• Trump said he was not leaving the White House after losing his re-election bid

Previews of New York Times reporter Maggie Haberman's book Confidence Man: The Making of Donald Trump and the Breaking of America caused quite a stir when they came out. One of the book's rather shocking claims is that Trump told his aides he had no intention of vacating the White House following his loss in 2020. 

According to Haberman, Trump initially conceded defeat, and comforted his team by telling them, "We did our best." However, as time passed, he began to suggest that he would not step aside to allow President Biden to move in because he felt the election was rigged. Haberman writes that the former president was overheard asking Ronna McDaniel, chair of the Republican National Committee, "Why should I leave if they stole it from me?" 

  • Trump clogged White House toilets trying to flush documents

Haberman's book also alleges that Trump frequently clogged White House toilets with documents he was trying to get rid of. While he was in office, White House residence staff sometimes found wads of printed paper clogging the toilets, leading them to believe Trump had tried to flush the paper down. Axios also shared photos of alleged flushing incidents, which were provided by Haberman, on Twitter:

"The Divider: Trump in the White House 2017-2021" by Peter Baker and Susan Glasser (Sept. 20, 2022)

  • Trump told the king of Jordan he would give him the West Bank 

The Divider: Trump in the White House 2017-2021 by Peter Baker, chief White House correspondent for The New York Times, and Susan Glasser, staff writer for The New Yorker, includes insider information about the chaotic nature of the Trump administration. In one of the title's stunning revelations, The Divider alleges that Trump once shocked King Abdullah II of Jordan by offering to give him the West Bank, where the Palestinian population historically wished to eliminate the monarchy. Abdullah II was taken aback and reportedly told an American friend, "I thought I was having a heart attack."

  • Melania told Trump he was "blowing it" with his COVID response

According to Baker and Glasser's reporting, both Trump's wife, Melania Trump, and his ally, former New Jersey Gov. Chris Christie, criticized the former president's response to the COVID-19 pandemic. "You're blowing this," they told him, per The Divider. Melania in particular was "rattled" by COVID "and convinced that Trump was screwing up," Baker and Glasser claim. "'This is serious. It's going to be really bad, and you need to take it more seriously than you're taking it,'" Melania supposedly told her husband, per the book. "He had just dismissed her. 'You worry too much,' she remembered him saying. 'Forget it.'"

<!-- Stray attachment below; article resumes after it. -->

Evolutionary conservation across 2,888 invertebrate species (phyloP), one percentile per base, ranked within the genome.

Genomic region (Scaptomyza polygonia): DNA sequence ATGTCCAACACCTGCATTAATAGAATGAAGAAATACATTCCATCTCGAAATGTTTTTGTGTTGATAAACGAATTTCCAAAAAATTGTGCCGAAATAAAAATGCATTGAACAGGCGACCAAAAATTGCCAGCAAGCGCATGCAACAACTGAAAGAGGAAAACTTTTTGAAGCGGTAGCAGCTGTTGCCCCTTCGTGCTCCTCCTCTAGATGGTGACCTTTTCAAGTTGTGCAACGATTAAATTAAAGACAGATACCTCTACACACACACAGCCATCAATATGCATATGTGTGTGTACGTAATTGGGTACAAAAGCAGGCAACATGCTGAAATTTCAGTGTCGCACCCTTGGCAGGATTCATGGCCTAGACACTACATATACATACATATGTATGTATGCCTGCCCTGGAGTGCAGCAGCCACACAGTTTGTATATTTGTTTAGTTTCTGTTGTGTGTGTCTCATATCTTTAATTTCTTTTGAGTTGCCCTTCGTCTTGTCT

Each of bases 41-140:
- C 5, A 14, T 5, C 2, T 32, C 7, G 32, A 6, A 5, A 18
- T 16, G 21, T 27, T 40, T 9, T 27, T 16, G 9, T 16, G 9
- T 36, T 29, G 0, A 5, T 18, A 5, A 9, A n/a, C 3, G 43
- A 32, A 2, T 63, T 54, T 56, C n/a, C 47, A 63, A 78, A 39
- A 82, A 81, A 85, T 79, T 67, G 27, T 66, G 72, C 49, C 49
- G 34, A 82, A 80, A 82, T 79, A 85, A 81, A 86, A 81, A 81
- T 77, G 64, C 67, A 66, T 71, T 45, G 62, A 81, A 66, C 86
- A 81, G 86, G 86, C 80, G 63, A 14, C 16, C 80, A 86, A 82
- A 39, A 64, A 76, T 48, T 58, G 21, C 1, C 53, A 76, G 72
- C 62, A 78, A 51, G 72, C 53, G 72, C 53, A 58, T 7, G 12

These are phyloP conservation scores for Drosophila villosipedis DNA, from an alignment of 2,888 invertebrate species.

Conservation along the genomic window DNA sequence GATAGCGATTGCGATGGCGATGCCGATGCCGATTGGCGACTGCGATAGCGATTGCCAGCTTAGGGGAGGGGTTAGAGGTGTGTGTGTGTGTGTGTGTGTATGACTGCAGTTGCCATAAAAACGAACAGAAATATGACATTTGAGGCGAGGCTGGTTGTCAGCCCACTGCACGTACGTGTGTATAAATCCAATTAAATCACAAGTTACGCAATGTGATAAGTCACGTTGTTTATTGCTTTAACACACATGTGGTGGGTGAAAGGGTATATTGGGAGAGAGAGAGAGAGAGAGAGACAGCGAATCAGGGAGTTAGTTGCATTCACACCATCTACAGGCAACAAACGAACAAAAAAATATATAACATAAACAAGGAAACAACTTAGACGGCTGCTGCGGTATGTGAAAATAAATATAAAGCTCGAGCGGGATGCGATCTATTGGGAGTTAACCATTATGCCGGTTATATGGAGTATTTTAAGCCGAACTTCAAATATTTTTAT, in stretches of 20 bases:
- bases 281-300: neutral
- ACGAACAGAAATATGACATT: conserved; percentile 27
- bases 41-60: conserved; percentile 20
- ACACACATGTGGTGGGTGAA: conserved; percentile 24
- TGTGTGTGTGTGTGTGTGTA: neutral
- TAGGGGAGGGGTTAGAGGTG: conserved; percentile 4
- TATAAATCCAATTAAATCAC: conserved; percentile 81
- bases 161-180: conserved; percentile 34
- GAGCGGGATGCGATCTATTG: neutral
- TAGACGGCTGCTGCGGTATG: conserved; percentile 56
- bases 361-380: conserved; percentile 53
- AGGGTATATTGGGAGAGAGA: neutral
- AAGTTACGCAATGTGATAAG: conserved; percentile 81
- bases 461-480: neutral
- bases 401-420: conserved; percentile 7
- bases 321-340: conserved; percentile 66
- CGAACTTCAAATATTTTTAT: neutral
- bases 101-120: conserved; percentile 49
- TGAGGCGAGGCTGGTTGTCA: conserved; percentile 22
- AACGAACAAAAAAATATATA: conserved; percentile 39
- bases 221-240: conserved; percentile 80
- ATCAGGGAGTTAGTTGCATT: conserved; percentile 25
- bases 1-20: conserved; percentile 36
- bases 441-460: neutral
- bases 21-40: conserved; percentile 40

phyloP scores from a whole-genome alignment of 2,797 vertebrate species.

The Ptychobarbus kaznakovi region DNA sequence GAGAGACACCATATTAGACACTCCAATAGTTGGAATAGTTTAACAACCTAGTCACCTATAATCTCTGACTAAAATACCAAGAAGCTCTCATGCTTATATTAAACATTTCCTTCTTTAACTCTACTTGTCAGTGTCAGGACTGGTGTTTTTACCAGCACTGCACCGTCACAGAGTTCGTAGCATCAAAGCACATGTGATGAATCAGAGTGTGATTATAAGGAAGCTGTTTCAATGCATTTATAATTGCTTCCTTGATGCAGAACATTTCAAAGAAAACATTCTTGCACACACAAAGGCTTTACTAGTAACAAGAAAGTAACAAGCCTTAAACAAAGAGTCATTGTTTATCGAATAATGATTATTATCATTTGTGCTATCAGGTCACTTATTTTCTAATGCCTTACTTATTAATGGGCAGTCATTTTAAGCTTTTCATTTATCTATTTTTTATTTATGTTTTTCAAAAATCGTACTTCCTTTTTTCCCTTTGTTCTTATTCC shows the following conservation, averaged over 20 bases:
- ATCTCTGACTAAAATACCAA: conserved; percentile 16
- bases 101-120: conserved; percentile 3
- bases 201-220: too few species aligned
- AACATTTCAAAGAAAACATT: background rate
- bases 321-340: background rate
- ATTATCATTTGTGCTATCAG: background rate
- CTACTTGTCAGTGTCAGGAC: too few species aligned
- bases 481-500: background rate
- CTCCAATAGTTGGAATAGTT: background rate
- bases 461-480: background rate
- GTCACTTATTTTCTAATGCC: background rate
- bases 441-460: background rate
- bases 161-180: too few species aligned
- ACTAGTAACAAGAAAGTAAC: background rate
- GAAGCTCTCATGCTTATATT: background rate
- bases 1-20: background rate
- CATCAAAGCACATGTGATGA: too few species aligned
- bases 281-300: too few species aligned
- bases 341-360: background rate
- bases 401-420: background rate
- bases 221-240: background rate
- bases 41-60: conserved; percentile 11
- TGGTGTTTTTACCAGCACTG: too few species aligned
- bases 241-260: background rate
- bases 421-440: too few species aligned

• Trump thought he could prosecute Comey and Clinton himself

Further, The Divider alleges that Trump had to be told he did not have the power to prosecute his opponents personally. Such a reminder came after he suggested he would prosecute longtime rivals Hillary Clinton and former FBI Director James Comey. 

"At one point in the spring of 2018, Trump instructed [former White House Counsel] Don McGahn to direct [former Attorney General Jeff Sessions] to prosecute Clinton and Comey and, if the attorney general refused, said he would do it himself as president," Baker and Glasser wrote, per a book excerpt published by Insider. "McGahn had to explain that the president had no such power."

As a follow-up, McGahn penned a memo to Trump explaining it would be illegal to use his position as president to prosecute his political nemeses, per The Divider and Insider.

"Holding the Line: Inside the Nation's Preeminent U.S. Attorney's Office and Its Battle with the Trump Justice Department" by Geoffrey Berman (Sept. 13, 2022)

  • Trump pushed to prosecute his critics

In his new book Holding the Line: Inside the Nation's Preeminent US Attorney's Office and Its Battle with the Trump Justice Department, former U.S. Attorney for the Southern District of New York Geoffrey Berman details his experience working under Trump before his eventual firing. Berman discusses in detail how the Justice Department under Trump often pressured Berman's office to prosecute people the president deemed a threat, including former Secretary of State John Kerry, per The New York Times

In Holding the Line, Berman claims Justice Department officials informed his office it would be responsible for investigating Kerry's conduct concerning Iran; the official had apparently irritated Trump for trying to preserve a nuclear deal he had brokered with the country. "The conduct that had annoyed the president was now a priority of the Department of Justice," Berman wrote.